…Served on a Bed of Sweet Potato Greens

Spicy glazed sweet potatoes on a bed of sweet potato greens

Just in time for your holiday meal planning I’ve got Spicy Glazed Sweet Potato with Sweet Potato Greens. Or are they yam greens? Or does it really matter?

I ask because one of my favorite things to order in Thai restaurants are morning glory greens that are stir-fried and doused in a spicy fish sauce. They’re so savory and addictive. I keep hoping I’ll run across the fresh version at the farmers market someday. If I do I’ll try to recreate that dish here on Sippity Sup.

However, I wonder if I’m waiting for nothing. Maybe the greens I seek are right under my nose.

The flowering vine known as morning glory is a member of the genus Ipomoea. Included in that genus are sweet potatoes (Ipomoea batatas) and water spinach (Ipomoea aquatica). Both of these are common greens eaten the world over (though especially in Asian countries). Sweet potato greens make regular appearances at the Hollywood Farmers Market. Or are they yam greens?

Yams and sweet potatoes are different tubers from different genera (that’s the proper plural for genus I think). Years ago, when orange-fleshed sweet potatoes were introduced in the southern United States, producers and shippers thought they needed to distinguish them from the more traditional, white-fleshed potatoes. So the marketing geniuses settled on the name of a similar tuber known in Africa as nyami (of the Dioscorea genus). The word needed to be Americanized (of course?) and became yam. So, in this country at least, yams are actually sweet potatoes (Ipomoea batatas) and have a moist texture and an orange (or sometimes white) flesh. Although the terms are generally used interchangeably, the U.S. Department of Agriculture requires that the label “yam” always be accompanied by “sweet potato” (but not vice versa). This is probably what led to the confusion and has nothing to do with the spicy glazed sweet potatoes on a bed of sweet potato greens recipe I present here. It’s just some factual information I chose to include.

What I’m trying to get at is this. When I was at the Hollywood Farmers Market I saw greens that were labeled yam greens. I picked them up thinking I’d use them for the Thai-spiced morning glory greens (of the Ipomoea family) that I mentioned earlier. However, once I got home I discovered that the yams are not Ipomoea. So I balked, did I have verbally Americanized Dioscorea or governmentally mislabeled Ipomoea? It’s a huge conundrum.

So I took my queues from the season and roasted up some spicy glazed sweet potatoes and served them on a bed of sweet potato greens. I figure if I serve these greens with actual sweet potatoes there’s no denying that they’re sweet potato greens. Or does it really matter? GREG

sweet potatoessweet potatoes greens

Spicy Glazed Sweet Potatoes and Sweet Potato Greens 

Print This Recipe Total time Yield 8–10Source Adapted from Diane Morgan AND Saveur MagazinePublished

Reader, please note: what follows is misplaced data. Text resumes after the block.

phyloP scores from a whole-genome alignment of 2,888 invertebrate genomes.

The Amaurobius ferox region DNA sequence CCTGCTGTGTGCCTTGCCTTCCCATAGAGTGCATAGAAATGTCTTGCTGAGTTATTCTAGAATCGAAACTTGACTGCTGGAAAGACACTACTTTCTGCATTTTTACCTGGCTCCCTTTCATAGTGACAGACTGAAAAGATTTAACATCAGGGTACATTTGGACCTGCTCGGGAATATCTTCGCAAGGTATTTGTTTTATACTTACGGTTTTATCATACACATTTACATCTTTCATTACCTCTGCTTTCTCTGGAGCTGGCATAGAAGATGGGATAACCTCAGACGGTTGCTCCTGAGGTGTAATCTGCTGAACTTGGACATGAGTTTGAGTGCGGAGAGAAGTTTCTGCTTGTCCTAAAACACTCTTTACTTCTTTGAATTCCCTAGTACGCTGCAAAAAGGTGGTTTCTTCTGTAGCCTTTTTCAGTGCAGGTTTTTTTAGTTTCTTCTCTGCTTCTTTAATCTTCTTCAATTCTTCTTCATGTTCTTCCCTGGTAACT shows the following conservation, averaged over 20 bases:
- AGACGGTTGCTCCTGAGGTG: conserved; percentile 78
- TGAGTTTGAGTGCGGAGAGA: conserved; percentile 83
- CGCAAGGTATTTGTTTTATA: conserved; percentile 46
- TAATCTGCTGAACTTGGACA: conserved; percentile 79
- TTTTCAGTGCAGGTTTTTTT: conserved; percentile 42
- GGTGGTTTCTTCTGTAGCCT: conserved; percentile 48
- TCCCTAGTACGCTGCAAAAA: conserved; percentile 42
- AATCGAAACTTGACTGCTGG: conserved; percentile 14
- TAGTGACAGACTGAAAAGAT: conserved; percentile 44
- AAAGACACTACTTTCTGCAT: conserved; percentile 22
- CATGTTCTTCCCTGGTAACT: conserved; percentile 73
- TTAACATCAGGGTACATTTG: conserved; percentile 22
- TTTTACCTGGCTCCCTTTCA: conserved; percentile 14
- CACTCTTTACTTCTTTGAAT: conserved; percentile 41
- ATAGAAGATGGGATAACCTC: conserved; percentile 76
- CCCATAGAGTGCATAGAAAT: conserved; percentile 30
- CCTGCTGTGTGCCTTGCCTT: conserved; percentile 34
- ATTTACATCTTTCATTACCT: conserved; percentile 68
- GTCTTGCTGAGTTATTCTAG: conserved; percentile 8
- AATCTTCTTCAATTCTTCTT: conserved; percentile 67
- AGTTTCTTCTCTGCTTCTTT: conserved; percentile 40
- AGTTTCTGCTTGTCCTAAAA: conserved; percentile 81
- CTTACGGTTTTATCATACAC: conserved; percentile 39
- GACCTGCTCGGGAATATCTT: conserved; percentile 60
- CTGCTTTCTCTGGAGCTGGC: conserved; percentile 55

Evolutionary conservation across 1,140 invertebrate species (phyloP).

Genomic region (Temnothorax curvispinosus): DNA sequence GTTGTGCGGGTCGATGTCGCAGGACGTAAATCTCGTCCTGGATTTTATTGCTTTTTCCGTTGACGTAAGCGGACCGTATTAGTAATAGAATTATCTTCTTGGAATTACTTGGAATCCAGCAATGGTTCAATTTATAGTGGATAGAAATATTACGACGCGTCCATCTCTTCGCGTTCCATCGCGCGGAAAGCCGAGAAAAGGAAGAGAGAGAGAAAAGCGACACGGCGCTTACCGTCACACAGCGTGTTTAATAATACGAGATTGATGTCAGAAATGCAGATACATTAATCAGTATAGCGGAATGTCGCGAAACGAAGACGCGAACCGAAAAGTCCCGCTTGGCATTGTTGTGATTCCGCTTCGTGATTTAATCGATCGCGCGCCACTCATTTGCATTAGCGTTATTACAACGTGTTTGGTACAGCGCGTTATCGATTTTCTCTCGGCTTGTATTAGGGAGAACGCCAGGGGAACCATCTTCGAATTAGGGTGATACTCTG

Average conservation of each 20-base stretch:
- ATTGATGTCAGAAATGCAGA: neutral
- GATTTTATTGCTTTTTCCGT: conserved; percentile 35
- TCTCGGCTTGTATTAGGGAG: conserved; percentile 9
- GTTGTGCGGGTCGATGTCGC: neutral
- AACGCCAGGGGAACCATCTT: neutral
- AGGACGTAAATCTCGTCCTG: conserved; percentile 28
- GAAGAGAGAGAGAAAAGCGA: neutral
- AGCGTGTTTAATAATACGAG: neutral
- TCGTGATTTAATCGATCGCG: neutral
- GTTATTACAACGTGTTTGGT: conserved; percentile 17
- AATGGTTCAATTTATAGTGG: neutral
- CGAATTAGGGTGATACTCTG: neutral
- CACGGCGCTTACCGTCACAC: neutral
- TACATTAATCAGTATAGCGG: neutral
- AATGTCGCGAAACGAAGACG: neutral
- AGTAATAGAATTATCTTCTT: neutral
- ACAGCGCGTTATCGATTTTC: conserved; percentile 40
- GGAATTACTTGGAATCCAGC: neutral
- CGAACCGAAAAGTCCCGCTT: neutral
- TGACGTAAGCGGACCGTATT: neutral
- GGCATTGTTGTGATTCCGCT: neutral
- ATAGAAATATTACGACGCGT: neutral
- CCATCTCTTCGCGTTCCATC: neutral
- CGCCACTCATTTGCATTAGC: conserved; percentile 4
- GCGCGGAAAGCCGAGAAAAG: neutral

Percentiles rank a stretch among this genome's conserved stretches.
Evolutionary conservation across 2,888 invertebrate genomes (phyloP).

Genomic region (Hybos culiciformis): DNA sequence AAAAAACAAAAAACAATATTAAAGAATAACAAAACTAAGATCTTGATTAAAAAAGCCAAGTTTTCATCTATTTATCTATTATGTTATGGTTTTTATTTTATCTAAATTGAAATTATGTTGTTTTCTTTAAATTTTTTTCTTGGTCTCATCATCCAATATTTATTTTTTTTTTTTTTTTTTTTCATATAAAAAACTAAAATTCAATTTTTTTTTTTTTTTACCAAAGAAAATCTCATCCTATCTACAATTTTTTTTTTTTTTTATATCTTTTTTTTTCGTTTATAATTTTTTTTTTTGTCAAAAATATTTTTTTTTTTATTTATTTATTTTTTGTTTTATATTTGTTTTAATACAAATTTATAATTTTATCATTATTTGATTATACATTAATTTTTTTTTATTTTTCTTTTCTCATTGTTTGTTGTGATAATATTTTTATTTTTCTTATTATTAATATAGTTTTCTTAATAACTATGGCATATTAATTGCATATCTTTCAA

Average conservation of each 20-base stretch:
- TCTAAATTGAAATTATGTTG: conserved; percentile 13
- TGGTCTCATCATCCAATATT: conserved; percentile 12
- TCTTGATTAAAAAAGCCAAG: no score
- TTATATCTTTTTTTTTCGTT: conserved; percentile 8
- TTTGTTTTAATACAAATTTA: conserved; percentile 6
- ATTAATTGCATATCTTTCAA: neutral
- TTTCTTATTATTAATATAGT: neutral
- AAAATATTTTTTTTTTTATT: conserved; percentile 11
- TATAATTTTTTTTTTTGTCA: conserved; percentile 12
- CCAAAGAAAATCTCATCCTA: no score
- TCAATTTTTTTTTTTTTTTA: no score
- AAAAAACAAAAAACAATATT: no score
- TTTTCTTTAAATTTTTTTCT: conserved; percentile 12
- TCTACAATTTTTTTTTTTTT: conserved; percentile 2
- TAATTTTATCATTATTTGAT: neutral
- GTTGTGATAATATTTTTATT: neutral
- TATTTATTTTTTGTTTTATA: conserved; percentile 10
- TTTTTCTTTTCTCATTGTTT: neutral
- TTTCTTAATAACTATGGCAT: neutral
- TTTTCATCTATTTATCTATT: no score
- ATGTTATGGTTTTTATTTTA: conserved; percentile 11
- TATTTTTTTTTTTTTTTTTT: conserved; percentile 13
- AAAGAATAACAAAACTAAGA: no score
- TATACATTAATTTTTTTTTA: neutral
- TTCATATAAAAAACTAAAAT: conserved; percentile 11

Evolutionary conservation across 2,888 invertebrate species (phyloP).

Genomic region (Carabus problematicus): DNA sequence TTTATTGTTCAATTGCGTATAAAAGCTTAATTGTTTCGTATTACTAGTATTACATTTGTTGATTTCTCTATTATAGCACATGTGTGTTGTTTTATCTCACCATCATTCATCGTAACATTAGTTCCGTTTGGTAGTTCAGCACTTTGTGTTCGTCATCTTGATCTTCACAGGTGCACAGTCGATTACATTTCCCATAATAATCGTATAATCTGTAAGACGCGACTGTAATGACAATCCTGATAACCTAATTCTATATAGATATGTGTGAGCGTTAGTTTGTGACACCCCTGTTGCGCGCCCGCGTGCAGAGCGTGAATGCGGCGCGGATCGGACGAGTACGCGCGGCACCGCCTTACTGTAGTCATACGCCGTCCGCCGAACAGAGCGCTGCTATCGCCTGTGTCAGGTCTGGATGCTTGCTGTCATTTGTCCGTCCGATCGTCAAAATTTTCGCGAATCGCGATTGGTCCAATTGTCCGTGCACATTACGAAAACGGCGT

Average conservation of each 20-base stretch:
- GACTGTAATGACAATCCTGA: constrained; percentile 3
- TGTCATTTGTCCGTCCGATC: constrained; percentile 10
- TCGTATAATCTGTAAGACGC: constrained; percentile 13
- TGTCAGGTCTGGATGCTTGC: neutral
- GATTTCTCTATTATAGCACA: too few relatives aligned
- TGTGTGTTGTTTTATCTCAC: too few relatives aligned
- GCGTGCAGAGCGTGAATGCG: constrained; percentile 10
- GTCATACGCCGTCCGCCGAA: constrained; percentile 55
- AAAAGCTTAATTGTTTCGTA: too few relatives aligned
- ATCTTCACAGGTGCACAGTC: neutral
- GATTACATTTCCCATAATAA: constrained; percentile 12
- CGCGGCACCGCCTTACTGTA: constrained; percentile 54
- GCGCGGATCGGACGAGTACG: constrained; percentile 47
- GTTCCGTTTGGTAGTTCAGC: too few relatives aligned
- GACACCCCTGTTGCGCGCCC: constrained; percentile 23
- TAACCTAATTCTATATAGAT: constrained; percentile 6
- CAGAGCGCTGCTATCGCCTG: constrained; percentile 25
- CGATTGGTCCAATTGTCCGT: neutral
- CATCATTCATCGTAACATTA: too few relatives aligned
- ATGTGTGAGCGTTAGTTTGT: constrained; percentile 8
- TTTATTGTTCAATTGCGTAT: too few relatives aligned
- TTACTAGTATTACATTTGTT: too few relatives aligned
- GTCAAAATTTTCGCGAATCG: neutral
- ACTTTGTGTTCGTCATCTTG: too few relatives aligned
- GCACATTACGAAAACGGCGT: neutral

Do ahead: The sweet potatoes can be roasted up to 1 day in advance. Refrigerate, covered, then bring to room temperature 2 hours before reheating. Alternatively, they can be roasted up to 4 hours in advance and set aside at room temperature. Reheat before serving, basting with the glaze.

Spicy Glazed Sweet Potatoes and Sweet Potato Greens


  • 4 pound sweet potoes (peeled, cut in half cross wise then cut into ½‑inch wedges)
  • ½ cup plus 1 tablespoon unsalted butter (at room temperature)
  • 1 teaspoon chili powder
  • ½ cup honey
  • ⅓ cup lemon juice
  • 1 teaspoon kosher salt (plus more as needed for seasoning)
  • 1 bunch sweet potato greens (or other greens of your choosing)
  • 2 tablespoon peanut oil (or other high smoking point oil)
  • 1 red onion (halved and sliced)
  • 1 clove garlic (peeled and sliced)


Preheat oven to 400 degrees F. Place the sweet potato wedges in a large bowl. Coat a large rimmed baking sheet with the 1‑tablespoon butter and set aside.

In a small saucepan over medium heat, melt the remaining ½ cup butter. Whisk in the chili powder and then add the honey, lemon juice, and salt. Bring to a simmer stirring constantly; continue simmering for three minutes to meld the glaze.

Pour the glaze over the sweet potatoes and toss until well-coated. Arrange them in a single layer on the prepared baking sheet. Use a rubber spatula to scrape the bowl, drizzling any remaining glaze over the potatoes. Cover the pan tightly with aluminum foil. Roast, covered, for 40 minutes. Remove the foil and baste the the potatoes. Continue to bake until caramelized at the edges, about 20 minutes. Serve immediately, or keep warm in a low oven for up to 30 minutes. Baste before serving.

Just before serving cut off and discard the largest stems from sweet potato greens, so that you are left with only the leaves and tender stems. (You should have about 1⁄2 lb.) Roughly chop the largest leaves so everything is uniformly sized.

Heat oil until almost smoking in a slope sided skillet or wok set over high heat. Add onions and garlic. Stir-fry quickly until fragrant, about 30 seconds. Add sweet potato greens and salt to taste. Stir-fry until leaves are just wilted and onion is crisp-tender, 2–3 minutes more. Transfer to a large platter and top with the warm sweet potato wedges. Serve immediately.